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Some of the ratings of services provided at Liverpool Women's Hospital shown on this page are no longer relevant. Our latest ratings of specific services offered at the hospital are:

  • End of life care: Good  
  • Neonatal services: Good  
  • Gynaecology: Requires improvement  
  • Maternity: Good  

The other service ratings are from areas we now inspect as part of these. We will update this page to reflect this soon.

Read the latest inspection report for Liverpool Women’s Hospital.

All reports

Inspection report

Date of Inspection: 7, 8 July 2013
Date of Publication: 18 September 2013
Inspection Report published 18 September 2013 PDF | 86.66 KB

Overview

Inspection carried out on 7, 8 July 2013

During an inspection in response to concerns

We carried out a responsive inspection of Liverpool Women’s Hospital as a result of us receiving a number of concerns about the service including a concern about staffing levels on the maternity unit and the impact of this on women’s and their babies experiences of the service.

We arrived at the service unannounced at 6pm on Sunday 7 July 2013 and we returned the following day to continue the inspection.

During the visit we spoke with women across the maternity service and with their partners and relatives. This included the postnatal ward, labour ward, the midwifery led unit and the triage and assessment unit. The feedback we received from the majority of women and relatives was very positive and people in the main described good experiences and good outcomes from their stay or visit.

People described the care and treatment they had received as ‘excellent’, ‘brilliant’ and they described staff as ‘amazing’ and ‘approachable’. People felt safe and confident in the ability and experience of the staff supporting them.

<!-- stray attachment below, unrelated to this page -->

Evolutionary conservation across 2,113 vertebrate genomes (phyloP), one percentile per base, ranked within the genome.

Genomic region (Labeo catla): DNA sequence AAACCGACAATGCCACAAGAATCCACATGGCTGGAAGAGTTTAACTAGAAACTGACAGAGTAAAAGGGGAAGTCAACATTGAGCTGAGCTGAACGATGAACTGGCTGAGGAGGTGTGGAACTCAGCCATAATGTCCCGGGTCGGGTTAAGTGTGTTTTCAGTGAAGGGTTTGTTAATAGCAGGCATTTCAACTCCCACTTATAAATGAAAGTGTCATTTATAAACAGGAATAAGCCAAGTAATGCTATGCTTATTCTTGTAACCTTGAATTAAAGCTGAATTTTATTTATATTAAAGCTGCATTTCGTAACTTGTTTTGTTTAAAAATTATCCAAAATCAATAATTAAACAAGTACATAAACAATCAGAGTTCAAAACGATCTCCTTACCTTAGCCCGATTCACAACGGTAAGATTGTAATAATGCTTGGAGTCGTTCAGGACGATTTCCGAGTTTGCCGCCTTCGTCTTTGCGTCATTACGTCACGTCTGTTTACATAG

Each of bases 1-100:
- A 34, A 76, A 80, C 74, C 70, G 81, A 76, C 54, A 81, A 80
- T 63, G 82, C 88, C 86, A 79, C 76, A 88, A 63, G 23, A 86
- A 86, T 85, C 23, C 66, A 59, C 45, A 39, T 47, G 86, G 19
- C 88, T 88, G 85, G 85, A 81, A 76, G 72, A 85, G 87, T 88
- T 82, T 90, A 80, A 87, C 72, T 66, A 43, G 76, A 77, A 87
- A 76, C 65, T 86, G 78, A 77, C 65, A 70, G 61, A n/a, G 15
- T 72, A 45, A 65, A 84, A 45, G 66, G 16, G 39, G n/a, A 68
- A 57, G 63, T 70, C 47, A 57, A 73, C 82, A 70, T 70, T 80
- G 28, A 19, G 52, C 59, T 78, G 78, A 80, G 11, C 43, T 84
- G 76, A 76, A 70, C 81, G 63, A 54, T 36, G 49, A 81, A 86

However, people did also tell us that they felt the staff were ‘too busy’ and ‘very busy’ and they felt that this prevented them from asking for too much support.

We found concerns about staffing levels throughout the maternity unit. This was evident through our discussions with women who were using the service, from discussions with staff at all levels and from other information which suggested the staffing levels had been a cause of concern for some time. We found the staffing levels had a direct impact on some aspects of women’s care and welfare and on how staff were being supported.

Senior managers were aware of the concerns about staffing levels and had been actively trying to address the problems we found prior to our visit. They shared information with us about the actions they had taken to date to reduce the risks associated with reduced staffing levels and to prevent future recurrence of staff shortages.